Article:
In high stakes litigation playing out before United States District Judge Sam Lindsey in Dallas, Texas, the government attorneys and those employer groups seeking to enjoin OSHA’s record keeping rule-anti-retaliation provision under 29 CFR 1904.35, have jointly agreed to extend the delay of enforcement until December 1, 2016. This is to give the parties further time to brief the issues focusing on the nationwide injunction requested, and the court’s authority to issue such an order.

OSHA Colors in Post-Accident Drug Testing Expectations
OSHA Colors in Post-Accident Drug Testing Expectations

Note from the Editor: Coming up next week, EBI is offering a webinar on new OSHA rules about reporting injuries in the workplace. That rule is being challenged in court by several groups of builders and contractors. They claim the rule’s anti-retaliation provisions go too far and will limit their ability to investigate accidents. Today, our presenter for the OSHA webinar, Tommy Eden, gives us a deeper look at the dispute.

Fatalities Linked to Pot Spike on Washington Roadways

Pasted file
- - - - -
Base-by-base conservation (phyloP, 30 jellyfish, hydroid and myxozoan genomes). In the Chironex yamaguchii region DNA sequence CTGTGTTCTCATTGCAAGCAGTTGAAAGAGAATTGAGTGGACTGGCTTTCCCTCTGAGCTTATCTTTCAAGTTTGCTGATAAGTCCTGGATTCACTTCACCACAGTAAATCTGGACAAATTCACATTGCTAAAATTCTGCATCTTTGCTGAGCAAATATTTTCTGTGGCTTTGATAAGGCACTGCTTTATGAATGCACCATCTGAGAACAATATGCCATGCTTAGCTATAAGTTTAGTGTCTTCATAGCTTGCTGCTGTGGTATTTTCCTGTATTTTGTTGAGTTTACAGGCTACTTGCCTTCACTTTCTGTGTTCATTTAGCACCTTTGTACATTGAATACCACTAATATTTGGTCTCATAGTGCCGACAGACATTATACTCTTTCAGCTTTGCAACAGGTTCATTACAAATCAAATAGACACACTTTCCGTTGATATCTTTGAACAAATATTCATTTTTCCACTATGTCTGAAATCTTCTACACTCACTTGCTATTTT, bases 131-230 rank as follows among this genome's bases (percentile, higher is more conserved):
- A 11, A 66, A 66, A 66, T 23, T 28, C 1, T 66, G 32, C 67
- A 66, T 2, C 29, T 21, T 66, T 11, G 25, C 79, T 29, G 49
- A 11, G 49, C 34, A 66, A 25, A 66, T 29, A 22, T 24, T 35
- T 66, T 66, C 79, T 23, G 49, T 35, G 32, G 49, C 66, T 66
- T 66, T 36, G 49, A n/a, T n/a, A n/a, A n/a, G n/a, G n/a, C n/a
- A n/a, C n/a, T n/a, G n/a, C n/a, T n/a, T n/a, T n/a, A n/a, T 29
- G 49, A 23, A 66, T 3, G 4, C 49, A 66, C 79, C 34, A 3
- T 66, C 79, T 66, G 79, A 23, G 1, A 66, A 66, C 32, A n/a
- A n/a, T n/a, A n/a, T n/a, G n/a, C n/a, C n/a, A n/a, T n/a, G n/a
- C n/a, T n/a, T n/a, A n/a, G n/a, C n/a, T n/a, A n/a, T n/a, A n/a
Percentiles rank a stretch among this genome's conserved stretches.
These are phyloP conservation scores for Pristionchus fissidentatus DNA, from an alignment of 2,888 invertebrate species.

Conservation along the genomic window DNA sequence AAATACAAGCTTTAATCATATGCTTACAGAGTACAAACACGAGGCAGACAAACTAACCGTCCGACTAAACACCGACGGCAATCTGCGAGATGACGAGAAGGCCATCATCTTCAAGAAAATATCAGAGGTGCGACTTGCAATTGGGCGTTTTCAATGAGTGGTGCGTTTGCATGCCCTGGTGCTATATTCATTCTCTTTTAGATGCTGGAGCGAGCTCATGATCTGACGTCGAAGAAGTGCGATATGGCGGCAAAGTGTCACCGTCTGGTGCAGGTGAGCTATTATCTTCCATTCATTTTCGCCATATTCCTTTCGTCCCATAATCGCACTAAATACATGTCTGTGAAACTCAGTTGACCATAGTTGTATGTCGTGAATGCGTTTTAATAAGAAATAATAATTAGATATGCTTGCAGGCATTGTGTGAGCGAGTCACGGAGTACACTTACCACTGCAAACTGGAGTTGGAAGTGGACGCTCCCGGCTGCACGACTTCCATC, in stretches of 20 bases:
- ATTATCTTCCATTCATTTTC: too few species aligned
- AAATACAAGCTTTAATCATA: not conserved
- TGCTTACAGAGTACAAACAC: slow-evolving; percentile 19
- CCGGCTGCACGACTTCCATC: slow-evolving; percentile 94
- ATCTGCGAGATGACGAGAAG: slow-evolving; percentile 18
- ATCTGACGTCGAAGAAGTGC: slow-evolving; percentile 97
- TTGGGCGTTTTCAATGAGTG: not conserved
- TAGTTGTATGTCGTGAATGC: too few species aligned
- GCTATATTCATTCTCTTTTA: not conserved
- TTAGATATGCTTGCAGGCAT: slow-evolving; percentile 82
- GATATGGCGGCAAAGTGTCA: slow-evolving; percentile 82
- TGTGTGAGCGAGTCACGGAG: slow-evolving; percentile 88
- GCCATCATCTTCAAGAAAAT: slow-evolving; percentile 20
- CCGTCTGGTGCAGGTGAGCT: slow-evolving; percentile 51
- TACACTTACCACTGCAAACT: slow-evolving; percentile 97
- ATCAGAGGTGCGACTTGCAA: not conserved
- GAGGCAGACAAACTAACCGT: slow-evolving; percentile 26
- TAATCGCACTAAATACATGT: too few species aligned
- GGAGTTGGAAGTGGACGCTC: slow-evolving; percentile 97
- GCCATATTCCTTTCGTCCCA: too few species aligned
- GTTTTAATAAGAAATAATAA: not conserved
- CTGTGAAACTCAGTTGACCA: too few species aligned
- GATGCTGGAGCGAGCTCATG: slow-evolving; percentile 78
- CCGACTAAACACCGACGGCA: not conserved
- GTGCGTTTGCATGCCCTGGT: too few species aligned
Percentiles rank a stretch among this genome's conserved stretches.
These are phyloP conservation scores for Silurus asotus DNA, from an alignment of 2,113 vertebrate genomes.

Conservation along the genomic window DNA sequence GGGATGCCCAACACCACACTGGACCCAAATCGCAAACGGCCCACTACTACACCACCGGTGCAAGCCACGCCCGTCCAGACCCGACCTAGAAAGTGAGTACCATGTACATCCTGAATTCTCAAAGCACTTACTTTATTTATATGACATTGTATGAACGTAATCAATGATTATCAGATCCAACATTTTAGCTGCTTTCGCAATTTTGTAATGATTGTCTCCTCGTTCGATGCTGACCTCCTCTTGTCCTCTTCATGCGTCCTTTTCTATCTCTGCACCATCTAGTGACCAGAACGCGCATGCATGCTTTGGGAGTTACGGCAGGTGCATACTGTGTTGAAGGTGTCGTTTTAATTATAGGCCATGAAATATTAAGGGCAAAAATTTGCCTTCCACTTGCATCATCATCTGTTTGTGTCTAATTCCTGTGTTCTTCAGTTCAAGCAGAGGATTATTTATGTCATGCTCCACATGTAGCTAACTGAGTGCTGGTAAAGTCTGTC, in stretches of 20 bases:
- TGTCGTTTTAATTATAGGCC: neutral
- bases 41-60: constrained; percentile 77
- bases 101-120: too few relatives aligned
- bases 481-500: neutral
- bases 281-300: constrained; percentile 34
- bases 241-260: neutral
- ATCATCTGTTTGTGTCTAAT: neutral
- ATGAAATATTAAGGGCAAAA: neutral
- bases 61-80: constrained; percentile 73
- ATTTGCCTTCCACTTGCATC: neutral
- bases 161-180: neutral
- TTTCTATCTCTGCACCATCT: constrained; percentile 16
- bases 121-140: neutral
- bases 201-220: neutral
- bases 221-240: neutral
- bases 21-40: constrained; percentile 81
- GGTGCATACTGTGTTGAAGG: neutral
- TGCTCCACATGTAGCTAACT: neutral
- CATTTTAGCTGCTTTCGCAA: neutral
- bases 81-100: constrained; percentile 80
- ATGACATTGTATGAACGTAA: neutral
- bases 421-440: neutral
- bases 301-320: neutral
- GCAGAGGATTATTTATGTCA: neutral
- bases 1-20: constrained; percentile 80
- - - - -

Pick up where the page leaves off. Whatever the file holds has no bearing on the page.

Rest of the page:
Fatalities Linked to Pot Spike on Washington Roadways

 Washington State made recreational marijuana legal in 2013. According to the AAA Foundation for Traffic Safety, in just a year the number of fatal car crashes involving the drug more than doubled in the state. The year before the drug was legalized, only 8% of fatal accidents involved drivers who showed signs of pot use. By 2014, that number was 17%.

Mass Overdose Puts Spotlight on Synthetic Drugs
Mass Overdose Puts Spotlight on Synthetic Drugs

  A mass overdose recently sent 33 New Yorkers to the hospital in a single day. They weren’t doing any of the drugs that probably popped into your mind. All of them OD’d on K2, a synthetic marijuana that is also known as Spice. This increasingly popular drug is a powerful one. People describe those who are using as zombies.